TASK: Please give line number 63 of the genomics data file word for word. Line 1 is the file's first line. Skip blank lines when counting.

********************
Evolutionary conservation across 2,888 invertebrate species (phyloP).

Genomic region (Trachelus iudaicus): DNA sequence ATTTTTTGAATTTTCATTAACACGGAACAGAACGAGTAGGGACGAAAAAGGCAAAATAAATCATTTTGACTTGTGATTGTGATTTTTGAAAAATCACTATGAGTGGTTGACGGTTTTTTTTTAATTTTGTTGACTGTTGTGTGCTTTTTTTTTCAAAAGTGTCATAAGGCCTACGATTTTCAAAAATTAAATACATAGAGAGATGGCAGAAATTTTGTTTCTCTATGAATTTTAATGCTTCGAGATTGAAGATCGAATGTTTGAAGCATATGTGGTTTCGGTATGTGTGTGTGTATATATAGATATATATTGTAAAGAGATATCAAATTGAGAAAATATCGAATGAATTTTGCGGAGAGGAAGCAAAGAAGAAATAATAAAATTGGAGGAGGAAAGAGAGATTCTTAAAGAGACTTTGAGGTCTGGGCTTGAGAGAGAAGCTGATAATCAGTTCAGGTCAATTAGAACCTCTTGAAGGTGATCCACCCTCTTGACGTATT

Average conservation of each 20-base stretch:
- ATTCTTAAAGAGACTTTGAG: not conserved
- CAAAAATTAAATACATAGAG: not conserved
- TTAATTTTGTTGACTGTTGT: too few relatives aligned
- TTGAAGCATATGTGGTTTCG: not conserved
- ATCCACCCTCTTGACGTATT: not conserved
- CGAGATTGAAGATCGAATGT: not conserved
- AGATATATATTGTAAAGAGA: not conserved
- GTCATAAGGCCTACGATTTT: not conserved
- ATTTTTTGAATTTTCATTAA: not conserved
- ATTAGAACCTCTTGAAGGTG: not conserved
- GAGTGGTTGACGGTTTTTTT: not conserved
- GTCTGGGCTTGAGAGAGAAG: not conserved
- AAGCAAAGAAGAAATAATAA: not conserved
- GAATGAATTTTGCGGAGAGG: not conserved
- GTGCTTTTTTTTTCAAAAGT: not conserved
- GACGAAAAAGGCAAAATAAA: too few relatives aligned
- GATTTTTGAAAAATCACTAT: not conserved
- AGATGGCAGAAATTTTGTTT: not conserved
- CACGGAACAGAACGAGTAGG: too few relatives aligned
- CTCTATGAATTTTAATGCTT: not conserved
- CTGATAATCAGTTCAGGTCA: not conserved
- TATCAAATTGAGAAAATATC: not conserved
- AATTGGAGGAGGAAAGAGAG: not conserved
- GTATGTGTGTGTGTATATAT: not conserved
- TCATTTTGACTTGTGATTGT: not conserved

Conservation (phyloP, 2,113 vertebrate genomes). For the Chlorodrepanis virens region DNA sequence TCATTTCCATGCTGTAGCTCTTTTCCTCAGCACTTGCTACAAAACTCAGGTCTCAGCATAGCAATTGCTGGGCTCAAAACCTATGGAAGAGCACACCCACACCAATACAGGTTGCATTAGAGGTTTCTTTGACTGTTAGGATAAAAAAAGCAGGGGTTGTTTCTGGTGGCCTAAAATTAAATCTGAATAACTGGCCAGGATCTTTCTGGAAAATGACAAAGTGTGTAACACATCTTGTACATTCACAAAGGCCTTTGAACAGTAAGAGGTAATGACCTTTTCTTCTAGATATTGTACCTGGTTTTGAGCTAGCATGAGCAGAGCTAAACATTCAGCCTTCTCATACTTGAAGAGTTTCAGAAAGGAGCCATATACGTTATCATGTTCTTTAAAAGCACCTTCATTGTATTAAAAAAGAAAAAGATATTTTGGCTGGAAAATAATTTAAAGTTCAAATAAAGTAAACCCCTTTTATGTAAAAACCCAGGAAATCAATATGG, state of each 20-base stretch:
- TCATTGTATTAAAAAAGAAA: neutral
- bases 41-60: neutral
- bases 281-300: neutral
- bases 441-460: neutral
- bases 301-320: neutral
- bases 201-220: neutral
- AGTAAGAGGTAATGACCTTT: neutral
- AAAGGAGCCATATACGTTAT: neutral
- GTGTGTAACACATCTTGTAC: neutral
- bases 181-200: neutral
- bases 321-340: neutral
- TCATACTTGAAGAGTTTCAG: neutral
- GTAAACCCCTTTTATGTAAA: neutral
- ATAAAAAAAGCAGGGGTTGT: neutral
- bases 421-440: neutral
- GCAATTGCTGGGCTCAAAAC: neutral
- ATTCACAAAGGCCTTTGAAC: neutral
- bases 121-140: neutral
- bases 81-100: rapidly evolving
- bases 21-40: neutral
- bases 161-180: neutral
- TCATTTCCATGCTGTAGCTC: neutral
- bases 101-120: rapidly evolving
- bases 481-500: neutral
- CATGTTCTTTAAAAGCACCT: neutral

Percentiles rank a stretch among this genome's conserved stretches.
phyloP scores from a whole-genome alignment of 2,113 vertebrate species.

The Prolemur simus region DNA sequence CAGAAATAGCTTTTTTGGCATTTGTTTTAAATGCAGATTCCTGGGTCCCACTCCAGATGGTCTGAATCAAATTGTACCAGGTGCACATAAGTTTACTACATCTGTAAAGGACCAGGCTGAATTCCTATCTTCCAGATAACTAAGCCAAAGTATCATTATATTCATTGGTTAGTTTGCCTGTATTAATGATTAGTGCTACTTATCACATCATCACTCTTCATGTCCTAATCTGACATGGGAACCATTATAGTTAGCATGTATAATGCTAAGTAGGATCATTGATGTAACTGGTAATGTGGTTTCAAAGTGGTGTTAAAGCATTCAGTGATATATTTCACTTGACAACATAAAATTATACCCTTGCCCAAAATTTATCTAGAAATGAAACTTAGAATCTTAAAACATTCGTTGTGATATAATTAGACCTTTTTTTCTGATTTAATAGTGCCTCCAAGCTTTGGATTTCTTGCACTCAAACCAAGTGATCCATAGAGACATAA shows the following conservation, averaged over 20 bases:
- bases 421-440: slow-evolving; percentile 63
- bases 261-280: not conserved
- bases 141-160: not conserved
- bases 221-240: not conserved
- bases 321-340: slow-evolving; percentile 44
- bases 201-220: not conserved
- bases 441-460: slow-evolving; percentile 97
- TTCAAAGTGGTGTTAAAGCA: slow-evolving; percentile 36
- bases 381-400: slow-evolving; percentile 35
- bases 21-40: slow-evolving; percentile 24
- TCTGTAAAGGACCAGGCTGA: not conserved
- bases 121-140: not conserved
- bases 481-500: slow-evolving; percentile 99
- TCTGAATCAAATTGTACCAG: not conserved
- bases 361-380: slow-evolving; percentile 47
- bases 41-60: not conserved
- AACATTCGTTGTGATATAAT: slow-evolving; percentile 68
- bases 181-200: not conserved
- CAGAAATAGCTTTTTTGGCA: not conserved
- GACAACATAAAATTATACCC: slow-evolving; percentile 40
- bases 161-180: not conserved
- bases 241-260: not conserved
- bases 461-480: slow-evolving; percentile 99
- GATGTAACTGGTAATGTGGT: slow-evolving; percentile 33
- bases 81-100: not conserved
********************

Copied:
- bases 201-220: not conserved